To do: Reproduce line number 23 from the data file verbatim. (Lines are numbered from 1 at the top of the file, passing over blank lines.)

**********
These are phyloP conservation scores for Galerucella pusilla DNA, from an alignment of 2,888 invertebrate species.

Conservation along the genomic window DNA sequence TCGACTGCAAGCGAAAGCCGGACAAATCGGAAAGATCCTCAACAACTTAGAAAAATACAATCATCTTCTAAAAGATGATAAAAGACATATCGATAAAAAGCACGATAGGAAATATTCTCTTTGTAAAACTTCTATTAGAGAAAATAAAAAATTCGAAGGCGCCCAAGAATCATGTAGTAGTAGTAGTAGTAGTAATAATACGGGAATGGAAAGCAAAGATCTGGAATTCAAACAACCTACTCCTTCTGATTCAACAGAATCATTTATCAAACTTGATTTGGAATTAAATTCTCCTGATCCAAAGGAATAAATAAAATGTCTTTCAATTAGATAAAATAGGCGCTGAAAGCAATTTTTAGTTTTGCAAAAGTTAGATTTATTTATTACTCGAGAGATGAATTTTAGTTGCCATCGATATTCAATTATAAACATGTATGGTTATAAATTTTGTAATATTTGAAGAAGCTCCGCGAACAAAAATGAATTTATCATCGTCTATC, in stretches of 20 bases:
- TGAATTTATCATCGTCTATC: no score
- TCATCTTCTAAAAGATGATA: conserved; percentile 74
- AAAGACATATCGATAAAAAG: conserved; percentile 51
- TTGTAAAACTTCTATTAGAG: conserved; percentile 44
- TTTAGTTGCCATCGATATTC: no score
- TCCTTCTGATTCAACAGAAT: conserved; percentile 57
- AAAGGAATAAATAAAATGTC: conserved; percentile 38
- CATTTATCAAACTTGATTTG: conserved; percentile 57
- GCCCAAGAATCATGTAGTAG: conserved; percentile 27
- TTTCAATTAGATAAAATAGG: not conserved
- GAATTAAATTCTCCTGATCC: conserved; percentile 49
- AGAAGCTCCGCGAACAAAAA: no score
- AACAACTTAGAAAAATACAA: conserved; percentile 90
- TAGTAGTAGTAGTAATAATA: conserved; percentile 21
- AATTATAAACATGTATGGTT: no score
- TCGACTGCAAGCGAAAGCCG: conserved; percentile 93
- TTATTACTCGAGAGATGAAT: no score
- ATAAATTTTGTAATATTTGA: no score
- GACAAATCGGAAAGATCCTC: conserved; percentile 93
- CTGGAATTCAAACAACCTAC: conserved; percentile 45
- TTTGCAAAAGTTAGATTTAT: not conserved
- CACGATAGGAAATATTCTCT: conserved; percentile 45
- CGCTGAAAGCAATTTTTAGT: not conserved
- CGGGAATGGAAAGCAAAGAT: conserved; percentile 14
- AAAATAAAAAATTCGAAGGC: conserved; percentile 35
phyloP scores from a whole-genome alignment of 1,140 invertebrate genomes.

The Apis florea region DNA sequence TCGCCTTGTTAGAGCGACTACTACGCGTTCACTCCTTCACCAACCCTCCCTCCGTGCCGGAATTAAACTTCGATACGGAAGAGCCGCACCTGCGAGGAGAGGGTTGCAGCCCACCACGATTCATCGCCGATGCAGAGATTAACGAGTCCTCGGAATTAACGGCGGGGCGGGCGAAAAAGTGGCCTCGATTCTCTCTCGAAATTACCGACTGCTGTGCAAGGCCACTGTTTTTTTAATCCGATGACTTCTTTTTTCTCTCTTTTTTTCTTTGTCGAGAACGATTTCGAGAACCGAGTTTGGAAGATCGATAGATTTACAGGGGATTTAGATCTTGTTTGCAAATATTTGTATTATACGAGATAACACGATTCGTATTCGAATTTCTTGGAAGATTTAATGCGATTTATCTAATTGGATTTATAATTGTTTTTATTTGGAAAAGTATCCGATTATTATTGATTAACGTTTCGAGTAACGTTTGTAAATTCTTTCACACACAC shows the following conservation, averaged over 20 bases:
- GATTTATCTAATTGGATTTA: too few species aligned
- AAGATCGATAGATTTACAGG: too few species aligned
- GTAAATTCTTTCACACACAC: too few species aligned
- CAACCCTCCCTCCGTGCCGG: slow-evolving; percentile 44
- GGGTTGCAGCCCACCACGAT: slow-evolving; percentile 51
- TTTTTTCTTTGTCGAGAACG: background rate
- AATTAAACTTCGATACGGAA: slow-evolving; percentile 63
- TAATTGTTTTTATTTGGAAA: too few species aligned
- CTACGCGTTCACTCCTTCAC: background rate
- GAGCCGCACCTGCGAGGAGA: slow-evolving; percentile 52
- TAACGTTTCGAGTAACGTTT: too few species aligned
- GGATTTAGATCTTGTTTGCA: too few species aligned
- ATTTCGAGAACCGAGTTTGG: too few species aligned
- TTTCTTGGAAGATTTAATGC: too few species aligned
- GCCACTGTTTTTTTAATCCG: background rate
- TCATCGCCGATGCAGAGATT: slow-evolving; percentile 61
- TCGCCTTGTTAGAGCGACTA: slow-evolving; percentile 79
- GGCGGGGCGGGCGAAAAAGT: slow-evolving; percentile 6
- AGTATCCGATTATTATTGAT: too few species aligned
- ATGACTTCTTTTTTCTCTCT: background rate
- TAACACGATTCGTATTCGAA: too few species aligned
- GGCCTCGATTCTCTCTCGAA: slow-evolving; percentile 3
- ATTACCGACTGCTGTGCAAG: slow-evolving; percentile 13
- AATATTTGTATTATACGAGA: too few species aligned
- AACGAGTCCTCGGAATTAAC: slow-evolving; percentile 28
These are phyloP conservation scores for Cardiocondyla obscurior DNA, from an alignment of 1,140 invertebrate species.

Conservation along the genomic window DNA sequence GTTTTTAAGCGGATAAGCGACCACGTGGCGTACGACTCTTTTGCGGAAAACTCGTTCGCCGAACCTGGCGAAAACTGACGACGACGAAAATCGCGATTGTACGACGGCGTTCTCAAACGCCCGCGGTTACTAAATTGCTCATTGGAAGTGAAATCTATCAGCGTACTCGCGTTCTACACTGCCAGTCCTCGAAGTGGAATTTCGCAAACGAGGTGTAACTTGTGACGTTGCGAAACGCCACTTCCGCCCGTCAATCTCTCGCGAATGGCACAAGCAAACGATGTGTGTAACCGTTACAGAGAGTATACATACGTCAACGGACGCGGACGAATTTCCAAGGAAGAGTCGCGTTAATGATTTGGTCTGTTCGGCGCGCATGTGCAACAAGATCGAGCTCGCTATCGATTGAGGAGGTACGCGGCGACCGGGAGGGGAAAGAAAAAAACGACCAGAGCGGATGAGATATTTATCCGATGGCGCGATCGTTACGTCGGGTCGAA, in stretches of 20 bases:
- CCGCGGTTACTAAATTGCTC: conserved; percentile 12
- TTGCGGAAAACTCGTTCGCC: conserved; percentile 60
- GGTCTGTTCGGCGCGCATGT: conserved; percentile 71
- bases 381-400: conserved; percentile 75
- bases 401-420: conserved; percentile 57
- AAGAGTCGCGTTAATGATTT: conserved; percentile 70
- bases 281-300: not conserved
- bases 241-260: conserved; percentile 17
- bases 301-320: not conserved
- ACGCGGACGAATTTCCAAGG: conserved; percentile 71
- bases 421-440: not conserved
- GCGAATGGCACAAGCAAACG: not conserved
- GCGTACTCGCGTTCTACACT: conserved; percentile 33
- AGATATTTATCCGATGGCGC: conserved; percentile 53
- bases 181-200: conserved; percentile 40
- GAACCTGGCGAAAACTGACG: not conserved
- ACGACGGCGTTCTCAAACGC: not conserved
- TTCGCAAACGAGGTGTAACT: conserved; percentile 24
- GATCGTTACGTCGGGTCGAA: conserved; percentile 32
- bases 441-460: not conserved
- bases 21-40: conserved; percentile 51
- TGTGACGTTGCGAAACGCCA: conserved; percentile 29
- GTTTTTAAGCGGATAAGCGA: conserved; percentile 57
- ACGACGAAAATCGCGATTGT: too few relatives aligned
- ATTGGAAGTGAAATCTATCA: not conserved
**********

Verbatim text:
- TTTGCAAAAGTTAGATTTAT: not conserved